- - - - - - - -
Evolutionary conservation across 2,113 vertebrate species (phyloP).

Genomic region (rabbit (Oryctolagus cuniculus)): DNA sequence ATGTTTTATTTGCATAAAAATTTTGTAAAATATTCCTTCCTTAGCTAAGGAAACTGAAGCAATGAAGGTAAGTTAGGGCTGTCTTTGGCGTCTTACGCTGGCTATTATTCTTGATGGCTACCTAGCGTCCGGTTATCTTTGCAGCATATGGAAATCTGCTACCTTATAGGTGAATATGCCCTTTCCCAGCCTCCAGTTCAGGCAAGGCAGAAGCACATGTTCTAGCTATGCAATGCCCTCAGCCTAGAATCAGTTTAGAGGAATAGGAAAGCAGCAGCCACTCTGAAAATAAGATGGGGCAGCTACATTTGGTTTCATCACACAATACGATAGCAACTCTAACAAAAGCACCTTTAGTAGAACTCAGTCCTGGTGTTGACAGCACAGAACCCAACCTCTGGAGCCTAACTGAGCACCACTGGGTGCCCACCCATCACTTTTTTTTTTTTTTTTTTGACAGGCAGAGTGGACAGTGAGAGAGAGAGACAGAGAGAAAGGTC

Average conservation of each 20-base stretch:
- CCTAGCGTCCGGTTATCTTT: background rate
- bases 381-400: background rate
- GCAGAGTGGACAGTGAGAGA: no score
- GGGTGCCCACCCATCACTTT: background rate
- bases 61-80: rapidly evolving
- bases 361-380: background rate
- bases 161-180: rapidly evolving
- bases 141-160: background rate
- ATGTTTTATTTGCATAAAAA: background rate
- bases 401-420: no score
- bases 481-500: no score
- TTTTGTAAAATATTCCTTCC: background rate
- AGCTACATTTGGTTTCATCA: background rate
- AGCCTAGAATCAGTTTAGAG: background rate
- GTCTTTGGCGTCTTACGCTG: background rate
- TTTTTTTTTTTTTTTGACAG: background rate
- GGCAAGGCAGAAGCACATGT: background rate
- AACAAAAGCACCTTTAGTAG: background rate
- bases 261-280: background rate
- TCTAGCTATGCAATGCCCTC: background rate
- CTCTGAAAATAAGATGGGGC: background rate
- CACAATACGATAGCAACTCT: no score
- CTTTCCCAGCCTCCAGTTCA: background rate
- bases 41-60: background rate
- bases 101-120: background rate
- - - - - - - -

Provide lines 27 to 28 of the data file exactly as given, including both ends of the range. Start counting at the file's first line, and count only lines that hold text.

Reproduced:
- bases 41-60: background rate
- bases 101-120: background rate